Yunisan Wool Industry Corp. produces woolens and worsteds of 100-percent wool, and blends
with Lycra® and man-made fibers. It uses Australian merino wool ranging from 18.5 microns to 21.5
microns. It has an annual capacity of about 6 million meters. Its biggest export markets are the
United Kingdom, France and Spain. In the United States, customers include Gap, Banana Republic and
private labels for major stores.
Francesca De Vita, agent for BTD, said about 25 percent of its export business comes into
the United States. The mill is fully integrated. Fabrics are geared to sportswear. There are
two-faced stretch corduroys, soft finished twills, washed linens and pigment- and fiber-dyed
fabrics. Another vertical mill, Abaci Tekstil, offers immediate sampling and delivery of any order
in one to three weeks. Abaci sells blended fabrics in pant, jacket and suit weights, both printed
Naomi Campbell models an outfit made from Lenzing fiber.
Photographed by Johannes Kutzler
Tencel And Lenzing
At Innovation Asia, a showcase of Asian fabrics featuring Tencel®, Ellen Flynn, vice
president, marketing, Tencel, New York City, said, “This is one way we assist our mill partners. It
is an adjunct to our twice-yearly Global Fabric Fair, Denim workshops and other events in our New
York office. All of the fabrics are on view at our fabric library.” Flynn said currently, Tencel is
sold up and is bringing on new capacity.
Mills featured at the Tencel event are from China, Hong Kong, Taiwan, Japan and Korea. All
are set up for export and produce a variety of knitted and woven fabrics in Tencel and blends for
menswear, womenswear and intimate apparel.
Shinnaigai Textile Ltd., Japan, sells knitted and woven fabrics in blends of Tencel with
acrylic, polyester or silk. There are plains, twills and double-faced fabrics for Fall.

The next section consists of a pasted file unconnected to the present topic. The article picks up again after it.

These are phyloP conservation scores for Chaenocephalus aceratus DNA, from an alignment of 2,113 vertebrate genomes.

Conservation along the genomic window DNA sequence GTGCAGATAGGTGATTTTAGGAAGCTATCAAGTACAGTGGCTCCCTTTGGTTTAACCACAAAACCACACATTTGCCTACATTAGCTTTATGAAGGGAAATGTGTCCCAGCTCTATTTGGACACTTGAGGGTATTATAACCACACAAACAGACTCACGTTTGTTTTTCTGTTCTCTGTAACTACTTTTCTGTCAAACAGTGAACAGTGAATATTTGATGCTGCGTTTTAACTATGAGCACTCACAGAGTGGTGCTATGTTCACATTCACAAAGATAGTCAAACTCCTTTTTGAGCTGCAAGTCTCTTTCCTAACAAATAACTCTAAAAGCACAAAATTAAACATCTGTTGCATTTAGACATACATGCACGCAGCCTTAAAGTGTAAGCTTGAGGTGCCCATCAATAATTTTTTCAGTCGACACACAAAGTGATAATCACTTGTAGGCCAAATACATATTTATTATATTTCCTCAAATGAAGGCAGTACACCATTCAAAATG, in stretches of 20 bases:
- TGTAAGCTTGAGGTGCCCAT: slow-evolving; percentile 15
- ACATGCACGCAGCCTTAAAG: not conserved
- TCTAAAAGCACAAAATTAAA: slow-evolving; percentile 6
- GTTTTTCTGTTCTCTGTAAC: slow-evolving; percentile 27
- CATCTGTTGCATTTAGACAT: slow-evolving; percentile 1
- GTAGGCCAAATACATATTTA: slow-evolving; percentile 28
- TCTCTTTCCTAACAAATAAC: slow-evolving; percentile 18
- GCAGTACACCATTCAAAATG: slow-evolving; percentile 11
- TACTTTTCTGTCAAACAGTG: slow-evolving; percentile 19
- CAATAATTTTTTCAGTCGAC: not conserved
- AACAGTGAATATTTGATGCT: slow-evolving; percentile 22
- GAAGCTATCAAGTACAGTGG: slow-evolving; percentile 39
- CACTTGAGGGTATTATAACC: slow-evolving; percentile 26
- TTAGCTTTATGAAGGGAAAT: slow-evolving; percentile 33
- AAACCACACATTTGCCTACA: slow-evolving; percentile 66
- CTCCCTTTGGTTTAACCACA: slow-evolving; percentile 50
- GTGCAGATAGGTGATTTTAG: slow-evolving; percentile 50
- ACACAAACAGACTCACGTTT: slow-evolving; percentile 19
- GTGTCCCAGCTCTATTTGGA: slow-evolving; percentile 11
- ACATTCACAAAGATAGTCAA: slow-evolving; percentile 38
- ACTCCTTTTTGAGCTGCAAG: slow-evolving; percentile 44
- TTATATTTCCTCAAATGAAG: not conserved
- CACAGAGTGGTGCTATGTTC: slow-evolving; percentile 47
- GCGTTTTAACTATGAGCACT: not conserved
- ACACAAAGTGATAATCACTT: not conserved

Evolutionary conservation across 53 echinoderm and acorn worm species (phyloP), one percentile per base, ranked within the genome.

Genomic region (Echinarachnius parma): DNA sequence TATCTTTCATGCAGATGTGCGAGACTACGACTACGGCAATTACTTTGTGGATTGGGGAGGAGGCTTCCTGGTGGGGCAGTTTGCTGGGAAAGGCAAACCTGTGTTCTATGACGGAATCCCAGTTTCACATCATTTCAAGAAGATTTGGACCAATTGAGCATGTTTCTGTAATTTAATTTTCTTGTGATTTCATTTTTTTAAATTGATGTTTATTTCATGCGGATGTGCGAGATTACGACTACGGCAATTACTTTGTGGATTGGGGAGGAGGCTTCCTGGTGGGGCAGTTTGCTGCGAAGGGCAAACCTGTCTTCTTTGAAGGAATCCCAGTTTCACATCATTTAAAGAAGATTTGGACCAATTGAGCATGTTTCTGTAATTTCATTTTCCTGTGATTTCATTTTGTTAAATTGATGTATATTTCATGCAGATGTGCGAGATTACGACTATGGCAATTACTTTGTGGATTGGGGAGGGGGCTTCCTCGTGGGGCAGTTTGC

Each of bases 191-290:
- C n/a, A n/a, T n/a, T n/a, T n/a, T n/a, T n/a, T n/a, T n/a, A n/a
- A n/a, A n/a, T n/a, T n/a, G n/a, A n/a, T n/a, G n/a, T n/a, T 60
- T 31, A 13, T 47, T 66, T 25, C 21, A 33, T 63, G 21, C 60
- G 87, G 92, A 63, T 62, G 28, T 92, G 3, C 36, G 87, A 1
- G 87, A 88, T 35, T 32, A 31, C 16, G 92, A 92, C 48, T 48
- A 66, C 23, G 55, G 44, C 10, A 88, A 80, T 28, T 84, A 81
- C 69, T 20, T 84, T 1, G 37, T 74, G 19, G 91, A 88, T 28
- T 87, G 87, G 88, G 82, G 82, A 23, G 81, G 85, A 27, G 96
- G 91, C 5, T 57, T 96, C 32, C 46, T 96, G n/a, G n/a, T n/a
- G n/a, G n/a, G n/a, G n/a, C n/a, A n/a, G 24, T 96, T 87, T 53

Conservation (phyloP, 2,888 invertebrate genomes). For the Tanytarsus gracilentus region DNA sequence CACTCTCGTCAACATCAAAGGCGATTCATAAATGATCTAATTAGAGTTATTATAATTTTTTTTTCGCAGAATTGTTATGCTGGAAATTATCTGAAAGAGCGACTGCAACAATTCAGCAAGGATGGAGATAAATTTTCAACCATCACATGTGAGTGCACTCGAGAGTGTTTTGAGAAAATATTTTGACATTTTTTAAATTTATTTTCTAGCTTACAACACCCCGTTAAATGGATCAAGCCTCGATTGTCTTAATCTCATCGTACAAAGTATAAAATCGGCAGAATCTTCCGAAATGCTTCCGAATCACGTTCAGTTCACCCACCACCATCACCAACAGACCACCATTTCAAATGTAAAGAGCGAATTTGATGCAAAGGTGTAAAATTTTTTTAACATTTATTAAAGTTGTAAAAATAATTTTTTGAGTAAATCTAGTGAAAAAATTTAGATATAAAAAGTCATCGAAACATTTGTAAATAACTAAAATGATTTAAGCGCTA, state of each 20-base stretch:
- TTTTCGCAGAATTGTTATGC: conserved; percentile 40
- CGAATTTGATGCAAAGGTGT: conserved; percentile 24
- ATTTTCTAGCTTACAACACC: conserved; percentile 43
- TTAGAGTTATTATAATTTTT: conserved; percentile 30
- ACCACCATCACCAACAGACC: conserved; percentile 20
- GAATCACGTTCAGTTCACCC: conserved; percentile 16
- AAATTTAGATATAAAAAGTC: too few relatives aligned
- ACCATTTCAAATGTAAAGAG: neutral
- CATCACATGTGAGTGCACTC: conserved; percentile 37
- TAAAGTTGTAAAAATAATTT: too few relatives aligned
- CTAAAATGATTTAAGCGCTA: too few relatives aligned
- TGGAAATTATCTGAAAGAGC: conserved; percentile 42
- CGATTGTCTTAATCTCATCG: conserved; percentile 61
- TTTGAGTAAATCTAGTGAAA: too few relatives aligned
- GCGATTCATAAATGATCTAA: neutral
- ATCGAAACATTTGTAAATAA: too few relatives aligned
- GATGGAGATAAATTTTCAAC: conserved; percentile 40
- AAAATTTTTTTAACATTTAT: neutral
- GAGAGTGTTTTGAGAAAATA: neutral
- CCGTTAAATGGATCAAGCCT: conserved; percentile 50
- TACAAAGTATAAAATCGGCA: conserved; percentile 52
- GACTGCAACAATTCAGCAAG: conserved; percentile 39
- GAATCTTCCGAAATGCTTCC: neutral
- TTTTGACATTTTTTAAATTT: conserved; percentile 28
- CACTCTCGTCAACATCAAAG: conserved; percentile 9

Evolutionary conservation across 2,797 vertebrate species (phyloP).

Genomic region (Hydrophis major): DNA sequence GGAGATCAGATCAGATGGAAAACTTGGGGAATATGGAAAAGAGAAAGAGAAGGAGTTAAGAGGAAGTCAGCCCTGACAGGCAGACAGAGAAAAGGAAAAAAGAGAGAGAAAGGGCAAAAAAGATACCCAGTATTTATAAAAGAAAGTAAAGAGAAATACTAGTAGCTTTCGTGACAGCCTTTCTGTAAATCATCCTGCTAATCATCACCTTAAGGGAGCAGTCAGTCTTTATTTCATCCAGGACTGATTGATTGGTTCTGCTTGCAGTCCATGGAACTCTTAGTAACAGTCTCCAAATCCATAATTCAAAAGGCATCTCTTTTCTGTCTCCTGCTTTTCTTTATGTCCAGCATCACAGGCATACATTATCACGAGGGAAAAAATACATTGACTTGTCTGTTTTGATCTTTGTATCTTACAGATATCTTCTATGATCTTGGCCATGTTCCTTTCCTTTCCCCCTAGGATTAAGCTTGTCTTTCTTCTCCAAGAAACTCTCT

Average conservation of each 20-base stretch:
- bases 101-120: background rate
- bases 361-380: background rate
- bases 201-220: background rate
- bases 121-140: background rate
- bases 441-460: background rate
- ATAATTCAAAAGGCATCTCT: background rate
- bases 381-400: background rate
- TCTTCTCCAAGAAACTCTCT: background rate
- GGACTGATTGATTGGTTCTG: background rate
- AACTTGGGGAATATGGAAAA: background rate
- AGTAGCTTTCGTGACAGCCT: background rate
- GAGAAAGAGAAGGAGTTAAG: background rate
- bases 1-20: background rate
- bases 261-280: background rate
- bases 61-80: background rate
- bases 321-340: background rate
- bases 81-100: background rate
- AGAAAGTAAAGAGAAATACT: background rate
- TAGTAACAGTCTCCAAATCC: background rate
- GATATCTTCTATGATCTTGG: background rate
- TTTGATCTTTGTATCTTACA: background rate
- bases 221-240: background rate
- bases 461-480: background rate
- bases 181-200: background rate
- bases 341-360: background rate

Dobby shirtings from Shinjintex Co. Ltd. and basic bottom weights from Pang Rim Co. Ltd.,
both based in Korea, are woven in 100-percent Tencel, and in blends with other natural and man-made
Willgold Industrial Co. Ltd., Taiwan, showed Tencel blended with Lycra, linen, wool and
other natural and man-made fibers. Slubbed fabrics, prints, jacquards, denims and a variety of
weights and weaves were displayed.
Chonbang Co. Ltd. and G-Vision, both Korea-based, showed at Tencel’s Innovation Asia show
and at Lenzing’s Asian Source. Chonbang is a 50-year-old company that weaves fabrics for a wide
range of end-uses. G-Vision knits fabrics for tops and intimate apparel.
A large number of the Lenzing exhibitors showed yarns and fabrics for intimate apparel. Many
mills that exhibited are vertical, and all export a major portion of their production to Europe and
the United States, a lot in garment form.
Doer Enterprise Ltd. specializes in blended yarns for socks and sweaters. Modal® is blended
with wool, cashmere, mohair, alpaca and cotton. Tommy Hilfiger is one of its customers.
Victoria Pik, merchandise manager USA, Lenzing Specialty Fibers, said that in the United
States, Lenzing’s focus is on knitting and fabrics for the home for its fibers, Modal, Viscose® and
Lyocell®. Lenzing maintains a sales and technical services staff in North Carolina. Lenzing is sold
up and adding to its production lines.